Granby Dive 2

Completed on September 17, 2013 by divers Catherine Sawyer and Jimmy Armstrong. The main purpose of this dive was for Catherine to photograph the Ferry structure and the sunken snag boat. Jimmy contacted SCIAA ahead of time and he assisted them in taking side-scan sonar images of the sunken boat. While searching around the area of the Ferry, Jimmy and Catherine found what may be a another part of the sunken boat. Below are Catherine's photographs from this dive.

No artifacts were collected during this dive.

Below are images from around what we think is the Friday Ferry or Wade Hampton's 1796 bridge structure.

This following view is the end of the structure as it goes out into the river. About two feet of this extends out from the bottom.

Below is a metal bolt.

The following two images are of the new discovery which we think may be part of the sunken boat structure which was found about 1/4 a mile down river.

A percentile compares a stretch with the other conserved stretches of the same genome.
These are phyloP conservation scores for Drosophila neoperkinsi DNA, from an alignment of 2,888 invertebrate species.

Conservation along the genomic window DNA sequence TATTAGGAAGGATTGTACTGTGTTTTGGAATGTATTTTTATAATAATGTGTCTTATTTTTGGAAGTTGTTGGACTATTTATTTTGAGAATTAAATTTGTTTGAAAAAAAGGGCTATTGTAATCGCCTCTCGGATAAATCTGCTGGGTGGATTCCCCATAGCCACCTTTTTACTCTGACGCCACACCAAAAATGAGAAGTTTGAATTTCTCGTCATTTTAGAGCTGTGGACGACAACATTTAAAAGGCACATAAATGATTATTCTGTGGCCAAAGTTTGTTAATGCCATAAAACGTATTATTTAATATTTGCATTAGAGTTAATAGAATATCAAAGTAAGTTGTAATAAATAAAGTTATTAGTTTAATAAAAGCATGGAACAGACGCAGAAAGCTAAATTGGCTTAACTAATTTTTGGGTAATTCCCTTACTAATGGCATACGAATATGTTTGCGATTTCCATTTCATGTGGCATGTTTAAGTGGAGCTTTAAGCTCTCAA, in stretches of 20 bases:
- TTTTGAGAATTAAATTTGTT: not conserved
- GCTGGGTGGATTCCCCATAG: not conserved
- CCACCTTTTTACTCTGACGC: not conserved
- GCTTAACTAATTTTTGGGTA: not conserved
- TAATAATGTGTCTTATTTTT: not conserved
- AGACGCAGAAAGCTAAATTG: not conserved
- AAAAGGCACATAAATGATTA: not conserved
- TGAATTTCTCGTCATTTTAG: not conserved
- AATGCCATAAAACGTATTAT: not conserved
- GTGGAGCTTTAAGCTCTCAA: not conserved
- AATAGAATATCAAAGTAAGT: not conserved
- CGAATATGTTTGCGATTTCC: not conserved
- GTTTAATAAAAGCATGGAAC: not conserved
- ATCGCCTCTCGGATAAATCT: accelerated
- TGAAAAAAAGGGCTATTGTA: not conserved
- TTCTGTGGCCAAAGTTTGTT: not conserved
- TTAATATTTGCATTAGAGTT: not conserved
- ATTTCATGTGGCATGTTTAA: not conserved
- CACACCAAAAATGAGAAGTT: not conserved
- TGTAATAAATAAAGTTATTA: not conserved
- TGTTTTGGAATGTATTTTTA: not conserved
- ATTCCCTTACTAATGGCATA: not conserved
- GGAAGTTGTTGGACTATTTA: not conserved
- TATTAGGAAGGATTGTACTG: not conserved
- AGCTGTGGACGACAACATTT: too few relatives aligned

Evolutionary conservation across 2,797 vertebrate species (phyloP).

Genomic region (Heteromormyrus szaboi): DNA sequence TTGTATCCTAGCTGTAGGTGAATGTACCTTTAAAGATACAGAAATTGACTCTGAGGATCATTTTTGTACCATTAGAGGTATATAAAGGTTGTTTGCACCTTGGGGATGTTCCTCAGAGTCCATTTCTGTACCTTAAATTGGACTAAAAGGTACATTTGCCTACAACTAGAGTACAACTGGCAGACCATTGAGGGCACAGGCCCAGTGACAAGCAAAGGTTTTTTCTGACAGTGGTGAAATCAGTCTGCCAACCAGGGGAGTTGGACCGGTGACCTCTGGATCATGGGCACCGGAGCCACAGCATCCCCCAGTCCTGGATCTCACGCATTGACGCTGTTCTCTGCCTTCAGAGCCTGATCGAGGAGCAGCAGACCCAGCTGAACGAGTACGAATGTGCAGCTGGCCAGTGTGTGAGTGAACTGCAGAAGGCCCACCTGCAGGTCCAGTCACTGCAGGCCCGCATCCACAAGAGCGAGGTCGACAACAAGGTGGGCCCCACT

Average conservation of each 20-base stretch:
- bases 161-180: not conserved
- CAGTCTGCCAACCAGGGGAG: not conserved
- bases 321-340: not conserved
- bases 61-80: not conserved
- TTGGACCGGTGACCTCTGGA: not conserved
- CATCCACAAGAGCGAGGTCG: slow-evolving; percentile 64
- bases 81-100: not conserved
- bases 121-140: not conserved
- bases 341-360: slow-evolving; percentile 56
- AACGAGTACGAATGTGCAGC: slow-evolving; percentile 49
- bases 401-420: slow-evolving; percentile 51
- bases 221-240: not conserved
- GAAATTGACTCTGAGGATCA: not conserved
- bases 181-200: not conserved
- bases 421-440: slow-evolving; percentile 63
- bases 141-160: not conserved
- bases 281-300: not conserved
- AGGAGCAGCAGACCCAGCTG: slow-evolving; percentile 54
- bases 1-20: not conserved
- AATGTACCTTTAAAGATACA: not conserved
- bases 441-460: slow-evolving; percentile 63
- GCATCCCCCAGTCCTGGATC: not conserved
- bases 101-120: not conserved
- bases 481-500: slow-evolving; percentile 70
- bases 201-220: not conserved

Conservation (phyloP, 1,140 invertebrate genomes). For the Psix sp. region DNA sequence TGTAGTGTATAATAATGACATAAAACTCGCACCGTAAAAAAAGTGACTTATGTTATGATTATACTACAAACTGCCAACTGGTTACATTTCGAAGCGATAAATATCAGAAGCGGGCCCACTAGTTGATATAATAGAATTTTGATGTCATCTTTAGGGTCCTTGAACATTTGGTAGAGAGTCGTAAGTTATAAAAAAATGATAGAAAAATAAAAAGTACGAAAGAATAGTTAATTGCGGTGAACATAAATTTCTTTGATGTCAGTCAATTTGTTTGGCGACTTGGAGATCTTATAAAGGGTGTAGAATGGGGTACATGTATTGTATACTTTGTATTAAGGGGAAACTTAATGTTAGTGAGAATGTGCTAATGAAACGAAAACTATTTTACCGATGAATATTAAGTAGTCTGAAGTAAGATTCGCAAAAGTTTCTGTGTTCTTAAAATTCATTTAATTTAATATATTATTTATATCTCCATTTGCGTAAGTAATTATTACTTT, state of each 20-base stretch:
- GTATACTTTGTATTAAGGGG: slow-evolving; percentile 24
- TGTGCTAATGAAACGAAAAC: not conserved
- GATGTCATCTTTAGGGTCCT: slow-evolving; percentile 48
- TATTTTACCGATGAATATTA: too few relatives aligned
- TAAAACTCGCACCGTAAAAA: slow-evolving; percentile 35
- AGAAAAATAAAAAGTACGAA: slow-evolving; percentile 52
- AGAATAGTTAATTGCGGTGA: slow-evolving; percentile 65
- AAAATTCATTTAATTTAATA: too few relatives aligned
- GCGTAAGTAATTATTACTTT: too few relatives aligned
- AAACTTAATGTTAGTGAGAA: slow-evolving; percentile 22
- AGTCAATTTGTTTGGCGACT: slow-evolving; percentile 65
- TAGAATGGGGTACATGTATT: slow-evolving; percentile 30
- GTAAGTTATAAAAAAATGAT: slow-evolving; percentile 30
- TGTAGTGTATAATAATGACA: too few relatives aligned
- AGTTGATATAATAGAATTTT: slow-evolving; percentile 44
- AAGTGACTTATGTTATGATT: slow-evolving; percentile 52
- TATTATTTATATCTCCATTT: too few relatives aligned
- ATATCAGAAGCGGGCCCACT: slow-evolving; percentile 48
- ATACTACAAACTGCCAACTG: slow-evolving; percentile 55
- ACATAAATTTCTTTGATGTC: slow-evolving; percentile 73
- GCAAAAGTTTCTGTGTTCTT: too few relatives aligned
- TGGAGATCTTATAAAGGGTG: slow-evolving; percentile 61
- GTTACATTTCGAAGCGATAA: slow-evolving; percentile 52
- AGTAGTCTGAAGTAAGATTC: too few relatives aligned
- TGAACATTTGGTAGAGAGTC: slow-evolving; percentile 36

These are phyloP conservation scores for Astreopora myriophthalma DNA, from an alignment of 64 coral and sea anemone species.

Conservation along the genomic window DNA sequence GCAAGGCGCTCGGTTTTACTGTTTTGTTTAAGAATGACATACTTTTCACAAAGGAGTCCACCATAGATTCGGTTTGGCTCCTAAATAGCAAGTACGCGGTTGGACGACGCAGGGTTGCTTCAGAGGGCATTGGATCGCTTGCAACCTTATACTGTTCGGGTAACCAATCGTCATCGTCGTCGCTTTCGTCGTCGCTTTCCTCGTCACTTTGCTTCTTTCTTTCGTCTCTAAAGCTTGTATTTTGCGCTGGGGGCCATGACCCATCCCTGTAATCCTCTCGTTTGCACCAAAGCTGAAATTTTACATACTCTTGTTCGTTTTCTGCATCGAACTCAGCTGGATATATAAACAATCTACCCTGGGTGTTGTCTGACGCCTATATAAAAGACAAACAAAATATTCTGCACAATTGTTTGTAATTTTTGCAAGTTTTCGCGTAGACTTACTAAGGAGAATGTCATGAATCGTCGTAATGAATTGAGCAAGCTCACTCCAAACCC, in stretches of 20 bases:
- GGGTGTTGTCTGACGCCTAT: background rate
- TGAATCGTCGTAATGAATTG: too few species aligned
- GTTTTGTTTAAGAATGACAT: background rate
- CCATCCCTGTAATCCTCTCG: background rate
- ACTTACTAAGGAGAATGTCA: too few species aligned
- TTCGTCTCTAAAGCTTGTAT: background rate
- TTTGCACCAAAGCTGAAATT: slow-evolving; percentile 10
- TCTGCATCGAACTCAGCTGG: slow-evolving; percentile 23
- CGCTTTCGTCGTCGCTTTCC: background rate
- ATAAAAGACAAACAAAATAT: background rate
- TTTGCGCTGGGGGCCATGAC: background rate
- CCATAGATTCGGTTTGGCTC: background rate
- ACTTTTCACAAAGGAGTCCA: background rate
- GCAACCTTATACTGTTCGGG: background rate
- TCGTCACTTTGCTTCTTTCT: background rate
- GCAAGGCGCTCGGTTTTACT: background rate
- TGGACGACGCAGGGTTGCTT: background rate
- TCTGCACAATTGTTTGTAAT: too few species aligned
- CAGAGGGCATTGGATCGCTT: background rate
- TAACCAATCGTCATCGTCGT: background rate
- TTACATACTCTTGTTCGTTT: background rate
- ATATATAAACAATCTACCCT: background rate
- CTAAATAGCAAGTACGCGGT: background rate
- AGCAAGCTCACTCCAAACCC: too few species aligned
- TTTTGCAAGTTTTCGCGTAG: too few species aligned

Based on what we know, so far, we believe this sunken boat may be a Government snagboat. We researched sunken snagboats on the Congaree and only found records of one. The first Wateree snagboat was probably built around 1890. It was lost in an accident in December of 1911. On December 27, 1911, its hull damaged McCord's Ferry on the Congaree as it washed down-river. One theory is that the Wateree (which was assigned the job of keeping the Congaree free of obstructions all the way up to Columbia) was working above the Granby lock when it lost power and floated over the Granby dam. It may have capsized at that point and broken apart with its hull traveling down the full length of the Congaree. Much of the super-structure traveled down to the location of our sunken find where it lodged in the shallow water. This is the location that the Granby dig team has identified as the site of Fort Congaree 2. The fort was built in 1748 at the location where an old Indian trail crossed the river. This was a shallow area (a ford) so it's not really a coincidence that part of the snagboat found its final resting place here. Below is a 1888 illustration of the typical Government snagboat. Below this are the close-up photographs that Catherine took during this dive.